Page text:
(AP) -- IAC/InterActiveCorp, the company behind such Internet properties as Match.com, Ask and Citysearch, posted a second-quarter profit that fell short of analyst expectations Wednesday and indicated the online ad market is still weak.
IAC, which is led by media mogul Barry Diller, said it earned $40.8 million, or 28 cents per share in the quarter that ended June 30. During the same period last year IAC booked a big loss - $422 million, or $3.02 per share - largely because it wrote down the value of a catalog business.
Excluding certain one-time items, such as a $64.3 million boost from the sale of Match.com's European assets, IAC said it earned 7 cents per share. Analysts polled by Thomson Reuters, who generally exclude items from estimates, expected 9 cents per share.
Revenue dipped 4 percent to $340 million, although that beat the $334.6 million analysts expected.
IAC said revenue in its media and advertising unit, which includes search engine Ask.com and online city guide Citysearch, fell 10 percent to $168.6 million. As in the previous quarter, the company said the difficult advertising climate - which is hurting media on and off the Web - lowered revenue at Citysearch. IAC also said Citysearch's results were hampered by the recent relaunch of its site and the use of a new ad serving system. Citysearch's user registrations and reviews rose during the quarter, though.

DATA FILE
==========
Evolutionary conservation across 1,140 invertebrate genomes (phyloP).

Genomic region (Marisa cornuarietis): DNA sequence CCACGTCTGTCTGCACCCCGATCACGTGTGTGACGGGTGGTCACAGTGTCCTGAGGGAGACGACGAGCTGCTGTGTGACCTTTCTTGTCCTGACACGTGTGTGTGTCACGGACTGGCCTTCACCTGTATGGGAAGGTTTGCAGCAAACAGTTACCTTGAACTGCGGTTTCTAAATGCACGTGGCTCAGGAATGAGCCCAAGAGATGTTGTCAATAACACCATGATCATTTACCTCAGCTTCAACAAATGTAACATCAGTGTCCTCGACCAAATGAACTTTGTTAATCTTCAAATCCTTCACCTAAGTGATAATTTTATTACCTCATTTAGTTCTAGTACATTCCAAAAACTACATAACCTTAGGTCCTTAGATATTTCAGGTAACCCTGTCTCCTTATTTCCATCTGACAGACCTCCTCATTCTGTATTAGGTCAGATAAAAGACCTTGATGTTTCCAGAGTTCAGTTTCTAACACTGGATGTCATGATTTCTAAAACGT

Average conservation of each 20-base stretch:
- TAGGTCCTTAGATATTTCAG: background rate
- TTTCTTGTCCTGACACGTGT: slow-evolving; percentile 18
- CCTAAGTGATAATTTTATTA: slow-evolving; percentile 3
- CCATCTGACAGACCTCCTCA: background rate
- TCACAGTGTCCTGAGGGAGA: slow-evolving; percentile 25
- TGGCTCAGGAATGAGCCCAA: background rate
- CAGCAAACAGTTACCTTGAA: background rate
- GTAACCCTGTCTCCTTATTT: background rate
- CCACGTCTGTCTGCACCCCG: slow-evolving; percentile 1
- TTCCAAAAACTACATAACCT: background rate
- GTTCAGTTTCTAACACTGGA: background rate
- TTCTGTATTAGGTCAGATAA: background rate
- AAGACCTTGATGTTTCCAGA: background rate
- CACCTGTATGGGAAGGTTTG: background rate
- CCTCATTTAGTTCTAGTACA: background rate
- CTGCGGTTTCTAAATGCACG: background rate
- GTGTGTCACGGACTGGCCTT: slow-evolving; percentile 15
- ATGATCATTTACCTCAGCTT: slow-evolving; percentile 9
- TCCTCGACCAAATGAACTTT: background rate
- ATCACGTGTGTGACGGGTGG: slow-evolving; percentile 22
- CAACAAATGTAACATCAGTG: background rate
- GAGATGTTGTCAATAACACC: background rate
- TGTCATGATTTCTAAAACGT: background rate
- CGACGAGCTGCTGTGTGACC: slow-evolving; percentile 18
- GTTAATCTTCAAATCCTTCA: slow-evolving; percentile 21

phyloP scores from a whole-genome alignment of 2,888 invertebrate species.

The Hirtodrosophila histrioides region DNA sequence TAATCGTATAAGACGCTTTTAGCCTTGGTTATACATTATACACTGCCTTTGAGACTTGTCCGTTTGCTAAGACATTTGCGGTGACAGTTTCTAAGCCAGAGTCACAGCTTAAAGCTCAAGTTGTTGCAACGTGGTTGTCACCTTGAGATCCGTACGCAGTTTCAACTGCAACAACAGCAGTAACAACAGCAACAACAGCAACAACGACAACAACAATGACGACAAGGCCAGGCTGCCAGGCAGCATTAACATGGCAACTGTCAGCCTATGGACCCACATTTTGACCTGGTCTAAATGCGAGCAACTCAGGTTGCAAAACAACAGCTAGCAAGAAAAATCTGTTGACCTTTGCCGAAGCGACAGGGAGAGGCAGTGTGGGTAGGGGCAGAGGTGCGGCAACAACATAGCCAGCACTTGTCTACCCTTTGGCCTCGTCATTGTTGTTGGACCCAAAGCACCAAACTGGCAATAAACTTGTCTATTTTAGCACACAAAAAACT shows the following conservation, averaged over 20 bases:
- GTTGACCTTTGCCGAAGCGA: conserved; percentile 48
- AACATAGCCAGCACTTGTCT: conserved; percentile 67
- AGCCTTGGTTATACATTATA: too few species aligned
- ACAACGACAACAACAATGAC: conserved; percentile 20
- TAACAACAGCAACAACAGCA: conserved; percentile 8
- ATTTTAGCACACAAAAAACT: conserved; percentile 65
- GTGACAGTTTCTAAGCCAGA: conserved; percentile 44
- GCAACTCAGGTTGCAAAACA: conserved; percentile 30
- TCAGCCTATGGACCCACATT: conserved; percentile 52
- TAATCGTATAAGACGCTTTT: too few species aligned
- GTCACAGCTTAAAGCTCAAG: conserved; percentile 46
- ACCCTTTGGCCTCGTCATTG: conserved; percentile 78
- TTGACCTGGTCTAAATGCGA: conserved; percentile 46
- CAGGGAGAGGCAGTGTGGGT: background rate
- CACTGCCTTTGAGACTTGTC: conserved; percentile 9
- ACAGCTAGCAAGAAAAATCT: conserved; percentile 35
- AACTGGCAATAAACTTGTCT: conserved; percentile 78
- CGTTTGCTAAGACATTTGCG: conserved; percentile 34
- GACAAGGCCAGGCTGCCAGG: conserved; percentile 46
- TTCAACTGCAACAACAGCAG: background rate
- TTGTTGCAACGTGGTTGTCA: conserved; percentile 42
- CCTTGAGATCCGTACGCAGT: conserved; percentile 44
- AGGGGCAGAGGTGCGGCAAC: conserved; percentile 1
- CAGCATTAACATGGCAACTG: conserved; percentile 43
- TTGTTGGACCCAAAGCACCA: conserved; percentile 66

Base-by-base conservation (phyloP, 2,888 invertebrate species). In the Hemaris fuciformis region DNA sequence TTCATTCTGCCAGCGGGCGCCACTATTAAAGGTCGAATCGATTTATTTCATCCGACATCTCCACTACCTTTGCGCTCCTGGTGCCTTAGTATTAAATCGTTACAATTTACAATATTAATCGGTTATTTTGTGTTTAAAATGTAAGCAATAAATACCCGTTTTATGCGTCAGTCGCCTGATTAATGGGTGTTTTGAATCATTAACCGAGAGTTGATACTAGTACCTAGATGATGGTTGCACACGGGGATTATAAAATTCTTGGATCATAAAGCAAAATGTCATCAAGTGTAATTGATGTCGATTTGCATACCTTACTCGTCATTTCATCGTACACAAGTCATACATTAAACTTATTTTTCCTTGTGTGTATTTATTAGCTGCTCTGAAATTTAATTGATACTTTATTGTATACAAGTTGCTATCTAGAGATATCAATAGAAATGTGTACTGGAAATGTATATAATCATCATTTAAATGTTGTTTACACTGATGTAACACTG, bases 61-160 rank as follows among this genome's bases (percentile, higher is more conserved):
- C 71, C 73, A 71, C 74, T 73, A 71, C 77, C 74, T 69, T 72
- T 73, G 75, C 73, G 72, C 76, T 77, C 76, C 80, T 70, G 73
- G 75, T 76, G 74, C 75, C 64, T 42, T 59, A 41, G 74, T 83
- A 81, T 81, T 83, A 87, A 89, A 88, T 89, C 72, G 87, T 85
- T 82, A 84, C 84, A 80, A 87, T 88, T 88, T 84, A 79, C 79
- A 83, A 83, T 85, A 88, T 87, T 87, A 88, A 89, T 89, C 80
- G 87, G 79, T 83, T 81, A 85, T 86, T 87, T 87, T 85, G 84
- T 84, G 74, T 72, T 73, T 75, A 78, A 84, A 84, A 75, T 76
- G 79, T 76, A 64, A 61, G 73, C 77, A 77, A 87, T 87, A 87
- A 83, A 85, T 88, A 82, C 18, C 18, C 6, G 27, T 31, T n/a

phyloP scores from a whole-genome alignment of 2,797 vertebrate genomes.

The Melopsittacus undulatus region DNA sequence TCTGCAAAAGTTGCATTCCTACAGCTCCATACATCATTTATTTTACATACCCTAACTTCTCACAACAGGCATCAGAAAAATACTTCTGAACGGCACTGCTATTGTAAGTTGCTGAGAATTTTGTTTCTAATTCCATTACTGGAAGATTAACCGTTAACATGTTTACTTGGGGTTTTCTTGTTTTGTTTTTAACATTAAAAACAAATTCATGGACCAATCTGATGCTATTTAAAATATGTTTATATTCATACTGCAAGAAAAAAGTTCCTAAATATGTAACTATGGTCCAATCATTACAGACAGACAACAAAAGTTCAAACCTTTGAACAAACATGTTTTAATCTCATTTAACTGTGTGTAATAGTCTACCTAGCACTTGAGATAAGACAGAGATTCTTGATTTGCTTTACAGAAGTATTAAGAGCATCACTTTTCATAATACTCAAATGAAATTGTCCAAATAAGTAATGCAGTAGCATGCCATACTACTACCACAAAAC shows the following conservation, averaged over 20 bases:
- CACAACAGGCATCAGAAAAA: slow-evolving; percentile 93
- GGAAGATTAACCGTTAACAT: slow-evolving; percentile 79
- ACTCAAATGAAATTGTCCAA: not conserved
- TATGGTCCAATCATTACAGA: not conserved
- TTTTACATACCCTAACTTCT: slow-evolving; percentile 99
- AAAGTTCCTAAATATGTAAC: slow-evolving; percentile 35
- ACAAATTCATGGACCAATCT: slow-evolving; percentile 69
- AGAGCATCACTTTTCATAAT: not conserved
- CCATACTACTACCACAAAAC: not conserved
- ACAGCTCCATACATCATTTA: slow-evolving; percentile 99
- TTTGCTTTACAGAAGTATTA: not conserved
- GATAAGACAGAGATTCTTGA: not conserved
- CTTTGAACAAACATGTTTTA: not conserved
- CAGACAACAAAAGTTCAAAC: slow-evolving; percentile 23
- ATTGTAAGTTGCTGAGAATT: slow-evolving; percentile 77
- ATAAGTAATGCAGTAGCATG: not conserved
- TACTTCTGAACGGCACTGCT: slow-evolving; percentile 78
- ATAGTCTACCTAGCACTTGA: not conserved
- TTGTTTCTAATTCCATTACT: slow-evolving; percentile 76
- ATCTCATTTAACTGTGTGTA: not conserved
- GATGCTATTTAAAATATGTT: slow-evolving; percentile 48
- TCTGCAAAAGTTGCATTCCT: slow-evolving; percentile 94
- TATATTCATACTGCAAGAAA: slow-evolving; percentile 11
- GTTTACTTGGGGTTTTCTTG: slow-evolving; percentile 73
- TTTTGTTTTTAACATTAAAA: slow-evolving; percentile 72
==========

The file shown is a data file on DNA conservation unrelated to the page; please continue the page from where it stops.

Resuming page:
Other companies that depend heavily on online advertising have reported similar slowdowns. Last week, Yahoo Inc. showed its steepest decline in advertising revenue since the dot-com bust. Google Inc. fared better, but it reported only slight growth.
Revenue from IAC's Match unit, which includes Match.com, Chemistry.com and other dating sites, fell 5 percent to $88.3 million. Match's number of paid subscribers fell 13 percent to 1.2 million.
The only IAC unit that reported growth during the quarter was ServiceMagic, which operates Web sites that connect homeowners with home-improvement contractors. ServiceMagic's revenue climbed 18 percent to $42.4 million. IAC said the number of service requests rose 5 percent, helped by increased marketing.
Also Wednesday, IAC said it bought back 17.4 million shares of its stock between April 27 and July 24, for a total of $281.6 million. The company has authorized the buyback of 20 million more shares.
©2009 The Associated Press. All rights reserved. This material may not be published, broadcast, rewritten or redistributed.
Explore further: Controversy marks Newsweek's comeback